California Supreme Court Rules that Lawyer Advertising is Protected by Anti-SLAPP Statute

In an important decision protecting free speech, the California Supreme Court has ruled that a lawyer who mentions a company’s allegedly defective product in an advertisement directed at potential clients may invoke the state’s powerful “anti-SLAPP” statute and get the case dismissed. The statute is so named because it is designed to protect people against “strategic lawsuits against public participation” – hence the acronym “SLAPP."

The anti-SLAPP statute basically consists of sections 425.16 and 425.17 of the California Code of Civil Procedure. In simple terms, it is designed to protect persons who speak out about issues of public interest. When that happens, it is not uncommon for an opponent of the speech to file suit – either for defamation or for interference with business – in an attempt to silence or intimidate the speaker. The classic example is a developer who sues a community group that is protesting a real estate project. If the defendant sues for defamation or interference with prospective business advantage (or some other type of claim that arises from the speech), the community group is entitled to invoke the anti-SLAPP statute and ask that the court dismiss the legal proceeding.

In the case of Simpson Strong-Tie Company, Inc. v. Gore, an attorney (Gore) advertised that persons who used an allegedly defective wood screw (a product manufactured by defendant Simpson Strong-Tie) might have a claim for damages. The attorney clearly was seeking to attract clients who might have claims against Simpson.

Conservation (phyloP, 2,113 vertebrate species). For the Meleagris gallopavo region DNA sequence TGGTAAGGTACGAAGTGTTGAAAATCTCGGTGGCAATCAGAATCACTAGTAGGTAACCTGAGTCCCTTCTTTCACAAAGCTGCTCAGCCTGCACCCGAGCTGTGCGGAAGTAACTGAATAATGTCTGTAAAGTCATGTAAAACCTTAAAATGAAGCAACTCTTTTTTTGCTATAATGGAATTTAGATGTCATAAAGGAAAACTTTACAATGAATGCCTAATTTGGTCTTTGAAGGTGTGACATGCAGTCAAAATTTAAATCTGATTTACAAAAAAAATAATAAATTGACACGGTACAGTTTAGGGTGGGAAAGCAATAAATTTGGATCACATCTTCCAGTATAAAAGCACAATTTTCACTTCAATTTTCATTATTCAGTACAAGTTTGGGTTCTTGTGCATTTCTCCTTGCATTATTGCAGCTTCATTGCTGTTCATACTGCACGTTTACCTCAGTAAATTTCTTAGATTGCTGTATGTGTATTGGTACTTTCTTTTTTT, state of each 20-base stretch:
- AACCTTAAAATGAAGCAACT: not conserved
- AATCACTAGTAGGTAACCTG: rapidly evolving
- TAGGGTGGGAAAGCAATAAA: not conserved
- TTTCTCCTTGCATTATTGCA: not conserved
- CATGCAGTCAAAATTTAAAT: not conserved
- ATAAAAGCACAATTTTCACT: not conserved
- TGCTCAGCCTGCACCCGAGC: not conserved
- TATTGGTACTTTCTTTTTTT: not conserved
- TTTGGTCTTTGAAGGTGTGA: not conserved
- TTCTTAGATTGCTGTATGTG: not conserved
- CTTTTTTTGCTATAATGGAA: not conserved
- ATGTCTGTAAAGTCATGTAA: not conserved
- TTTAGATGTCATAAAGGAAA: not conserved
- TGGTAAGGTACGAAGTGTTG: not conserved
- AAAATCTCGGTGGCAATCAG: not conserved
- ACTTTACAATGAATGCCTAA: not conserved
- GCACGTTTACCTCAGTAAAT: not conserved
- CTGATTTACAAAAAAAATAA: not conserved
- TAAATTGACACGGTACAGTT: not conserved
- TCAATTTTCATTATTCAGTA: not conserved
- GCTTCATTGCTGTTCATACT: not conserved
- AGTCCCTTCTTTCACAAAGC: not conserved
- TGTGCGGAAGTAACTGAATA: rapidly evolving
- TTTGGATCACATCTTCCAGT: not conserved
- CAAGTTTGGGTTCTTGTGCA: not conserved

Simpson responded by suing Gore, contending that the ad was false and that is caused damage to the screw manufacturer’s business.

Gore moved to dismiss under the anti-SLAPP statute. The motion was granted, and that ruling was affirmed by both the court of appeal and, finally, by the state supreme court. At issue was the “business speech” exception to the anti-SLAPP procedure. Under that exception, when competitors are battling in the marketplace and allegedly false statements are made about a competitor’s product, that type of speech is NOT covered by the anti-SLAPP statute.

In the Simpson case, the California Supreme Court held that the “business speech” exception to the anti-SLAPP statute is to be interpreted and applied narrowly and, further, that in order to fall under the exception, the statement must be about a competitor’s product. In the Simpson case, the attorney’s statement was not about a competitor; it was about Simpson, who was not a competitor of Gore, but rather, a potential defendant who might be sued by one of Gore’s clients.

A copy of the Simpson decision is attached for your convenience.

We regularly advise individuals and companies about liability issues and one of our partners, Bo Links, is the author of the Civil Rights Module of the California Practice Series, published by Thomson Reuters, which provides extensive coverage of the anti-SLAPP statute among other pertinent legal doctrines.

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